Dagger with gold hilt inlaid with enamel and rubies; matching scabbard
Northern India; 18th century
L: 36 cm
Men in Mughal India wore jewelry in profusion: turban ornaments, necklaces, and rings. The same conspicuous magnificence that characterizes much of this jewelry for men was also expressed in the Mughals’ weapons – the types of objects that were men’s most important jewelry-like embellishment in the rest of the Islamic world.
The hilt of this elegant dagger was inlaid with a dense pattern of stylized flowers in green, white, and light-blue enamel. The rudimentary guard and knob are decorated with leaves and a few rubies that make the knob resemble a head. Plant decorations of this kind are found on much Indian decorative art from the 18th century.
Inv. no. 32/1980
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Kjeld von Folsach: Islamic art. The David Collection, Copenhagen 1990, cat.no. 366;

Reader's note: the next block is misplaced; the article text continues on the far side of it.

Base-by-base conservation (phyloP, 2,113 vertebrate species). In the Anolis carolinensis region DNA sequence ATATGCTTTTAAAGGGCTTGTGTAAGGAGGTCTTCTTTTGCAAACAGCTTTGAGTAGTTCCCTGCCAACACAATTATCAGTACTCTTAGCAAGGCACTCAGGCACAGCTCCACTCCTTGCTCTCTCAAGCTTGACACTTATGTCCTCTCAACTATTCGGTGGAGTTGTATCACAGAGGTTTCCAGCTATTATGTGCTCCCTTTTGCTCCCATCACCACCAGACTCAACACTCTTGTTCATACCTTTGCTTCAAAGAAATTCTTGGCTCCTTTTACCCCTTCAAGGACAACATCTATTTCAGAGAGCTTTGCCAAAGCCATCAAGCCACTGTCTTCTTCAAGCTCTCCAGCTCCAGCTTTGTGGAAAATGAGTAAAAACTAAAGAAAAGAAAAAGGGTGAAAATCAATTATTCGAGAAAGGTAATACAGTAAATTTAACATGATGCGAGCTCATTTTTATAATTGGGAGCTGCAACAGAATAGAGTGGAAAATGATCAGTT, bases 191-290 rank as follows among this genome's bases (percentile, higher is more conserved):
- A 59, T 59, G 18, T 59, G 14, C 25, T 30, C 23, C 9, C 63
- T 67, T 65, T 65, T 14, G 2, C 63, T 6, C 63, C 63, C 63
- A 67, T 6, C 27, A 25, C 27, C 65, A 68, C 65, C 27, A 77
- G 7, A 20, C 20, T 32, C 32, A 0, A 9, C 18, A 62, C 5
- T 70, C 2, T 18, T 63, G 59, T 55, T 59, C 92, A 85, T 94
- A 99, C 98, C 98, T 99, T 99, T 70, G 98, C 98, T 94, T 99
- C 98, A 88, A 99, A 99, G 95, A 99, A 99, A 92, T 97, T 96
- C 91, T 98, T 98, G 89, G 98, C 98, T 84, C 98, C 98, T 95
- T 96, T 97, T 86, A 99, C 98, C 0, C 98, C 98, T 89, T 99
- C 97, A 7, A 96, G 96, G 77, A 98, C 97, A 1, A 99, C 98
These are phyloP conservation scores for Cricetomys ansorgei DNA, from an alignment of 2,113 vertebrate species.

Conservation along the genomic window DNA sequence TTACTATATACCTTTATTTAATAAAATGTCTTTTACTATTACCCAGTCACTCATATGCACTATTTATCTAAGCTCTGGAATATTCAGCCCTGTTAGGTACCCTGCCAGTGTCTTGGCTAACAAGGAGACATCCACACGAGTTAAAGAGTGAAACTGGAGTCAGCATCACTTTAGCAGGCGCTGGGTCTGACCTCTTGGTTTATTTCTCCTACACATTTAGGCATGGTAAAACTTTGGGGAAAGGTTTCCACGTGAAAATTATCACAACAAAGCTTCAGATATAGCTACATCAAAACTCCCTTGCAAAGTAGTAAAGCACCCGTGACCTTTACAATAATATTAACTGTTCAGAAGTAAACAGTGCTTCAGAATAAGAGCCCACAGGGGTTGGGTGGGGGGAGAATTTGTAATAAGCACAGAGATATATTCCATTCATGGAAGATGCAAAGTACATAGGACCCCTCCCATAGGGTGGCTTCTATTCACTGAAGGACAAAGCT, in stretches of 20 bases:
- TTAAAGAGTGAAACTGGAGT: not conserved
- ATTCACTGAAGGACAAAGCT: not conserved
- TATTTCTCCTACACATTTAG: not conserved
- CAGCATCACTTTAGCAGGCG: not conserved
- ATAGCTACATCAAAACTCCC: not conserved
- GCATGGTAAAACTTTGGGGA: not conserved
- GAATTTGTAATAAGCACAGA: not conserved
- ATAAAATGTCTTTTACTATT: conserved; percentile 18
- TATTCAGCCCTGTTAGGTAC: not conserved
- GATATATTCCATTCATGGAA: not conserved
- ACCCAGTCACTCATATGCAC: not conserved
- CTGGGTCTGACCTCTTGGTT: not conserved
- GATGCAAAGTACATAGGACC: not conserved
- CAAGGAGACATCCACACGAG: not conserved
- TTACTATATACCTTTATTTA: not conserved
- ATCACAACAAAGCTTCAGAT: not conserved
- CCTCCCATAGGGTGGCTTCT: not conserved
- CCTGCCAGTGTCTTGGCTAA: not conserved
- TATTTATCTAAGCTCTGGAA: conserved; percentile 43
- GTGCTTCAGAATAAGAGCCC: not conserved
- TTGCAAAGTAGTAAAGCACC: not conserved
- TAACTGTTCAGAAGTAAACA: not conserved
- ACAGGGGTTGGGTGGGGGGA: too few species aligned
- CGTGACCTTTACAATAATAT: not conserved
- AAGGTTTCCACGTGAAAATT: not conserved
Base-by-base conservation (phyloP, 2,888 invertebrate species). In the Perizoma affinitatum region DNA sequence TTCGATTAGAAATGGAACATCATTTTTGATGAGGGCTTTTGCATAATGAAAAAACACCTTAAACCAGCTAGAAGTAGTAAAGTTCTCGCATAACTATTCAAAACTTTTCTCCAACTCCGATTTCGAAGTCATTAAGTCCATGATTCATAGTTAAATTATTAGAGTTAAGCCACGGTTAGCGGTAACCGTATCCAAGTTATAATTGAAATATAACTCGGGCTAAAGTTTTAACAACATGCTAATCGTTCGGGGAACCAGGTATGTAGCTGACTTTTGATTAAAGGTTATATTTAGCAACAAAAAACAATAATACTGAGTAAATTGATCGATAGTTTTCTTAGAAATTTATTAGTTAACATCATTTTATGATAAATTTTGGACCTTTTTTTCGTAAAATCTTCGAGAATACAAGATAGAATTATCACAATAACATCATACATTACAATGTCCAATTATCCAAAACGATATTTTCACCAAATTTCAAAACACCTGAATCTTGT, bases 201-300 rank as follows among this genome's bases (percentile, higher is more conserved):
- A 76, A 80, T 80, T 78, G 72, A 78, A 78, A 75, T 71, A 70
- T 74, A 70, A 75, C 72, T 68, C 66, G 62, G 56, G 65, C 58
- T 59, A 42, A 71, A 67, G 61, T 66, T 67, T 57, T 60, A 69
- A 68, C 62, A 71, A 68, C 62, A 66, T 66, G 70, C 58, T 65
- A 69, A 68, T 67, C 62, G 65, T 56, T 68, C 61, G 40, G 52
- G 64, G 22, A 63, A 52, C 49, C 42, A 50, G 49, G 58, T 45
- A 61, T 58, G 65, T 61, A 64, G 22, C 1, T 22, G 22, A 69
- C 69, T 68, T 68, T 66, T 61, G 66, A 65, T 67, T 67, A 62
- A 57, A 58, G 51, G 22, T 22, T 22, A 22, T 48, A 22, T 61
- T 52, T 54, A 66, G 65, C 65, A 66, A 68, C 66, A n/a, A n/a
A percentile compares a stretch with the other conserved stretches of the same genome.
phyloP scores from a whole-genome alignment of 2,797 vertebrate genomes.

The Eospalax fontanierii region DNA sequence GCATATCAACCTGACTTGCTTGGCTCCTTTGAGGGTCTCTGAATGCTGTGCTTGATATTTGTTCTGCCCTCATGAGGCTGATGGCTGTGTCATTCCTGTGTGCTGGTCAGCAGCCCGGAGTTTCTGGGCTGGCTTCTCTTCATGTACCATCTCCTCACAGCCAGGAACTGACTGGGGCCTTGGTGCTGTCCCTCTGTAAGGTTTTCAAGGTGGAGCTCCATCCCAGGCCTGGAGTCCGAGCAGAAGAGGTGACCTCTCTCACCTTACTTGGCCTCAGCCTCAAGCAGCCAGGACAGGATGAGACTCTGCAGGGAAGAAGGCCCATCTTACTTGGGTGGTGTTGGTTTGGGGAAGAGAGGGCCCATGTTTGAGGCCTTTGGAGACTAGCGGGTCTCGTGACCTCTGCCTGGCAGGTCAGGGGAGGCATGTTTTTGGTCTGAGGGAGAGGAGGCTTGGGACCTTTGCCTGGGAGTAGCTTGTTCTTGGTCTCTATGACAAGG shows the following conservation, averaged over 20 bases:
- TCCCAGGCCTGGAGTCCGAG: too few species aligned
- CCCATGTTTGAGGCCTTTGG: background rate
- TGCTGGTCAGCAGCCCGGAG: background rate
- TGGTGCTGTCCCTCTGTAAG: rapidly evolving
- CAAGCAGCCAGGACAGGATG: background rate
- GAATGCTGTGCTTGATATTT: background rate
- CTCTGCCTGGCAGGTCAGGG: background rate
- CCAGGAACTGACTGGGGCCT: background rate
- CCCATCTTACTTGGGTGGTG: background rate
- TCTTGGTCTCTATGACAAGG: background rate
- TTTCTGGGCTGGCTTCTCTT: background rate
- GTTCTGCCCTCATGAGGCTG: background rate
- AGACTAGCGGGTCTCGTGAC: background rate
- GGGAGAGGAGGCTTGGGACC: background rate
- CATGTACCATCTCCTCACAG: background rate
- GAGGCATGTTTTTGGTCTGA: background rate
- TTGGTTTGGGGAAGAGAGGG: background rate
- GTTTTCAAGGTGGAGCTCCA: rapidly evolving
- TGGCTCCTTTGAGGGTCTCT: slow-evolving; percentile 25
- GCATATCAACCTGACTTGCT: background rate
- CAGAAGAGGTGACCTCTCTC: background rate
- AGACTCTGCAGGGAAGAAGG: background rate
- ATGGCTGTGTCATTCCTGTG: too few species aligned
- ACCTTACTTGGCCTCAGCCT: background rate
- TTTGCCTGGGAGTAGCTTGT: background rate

Stephen Markel: “Luxury arts of Lucknow” in Arts of Asia, 1993, 23: March-April, lss. 108-121, pp. 116-117;
Kjeld von Folsach, Torben Lundbæk and Peder Mortensen (eds.): Sultan, Shah and Great Mughal: the history and culture of the Islamic world, The National Museum, Copenhagen 1996, cat.no. 340;
Kjeld von Folsach: Art from the World of Islam in The David Collection, Copenhagen 2001, cat.no. 569;
Ravinder Reddy: Arms and armour of India, Nepal and Sri Lanka: types, decoration and symbolism, London 2018, p. 212;
Kjeld von Folsach, Joachim Meyer and Peter Wandel: Fighting, Hunting, Impressing. Arms and Armour from the Islamic World 1500-1850, The David Collection, Copenhagen 2021, cat.no. 39;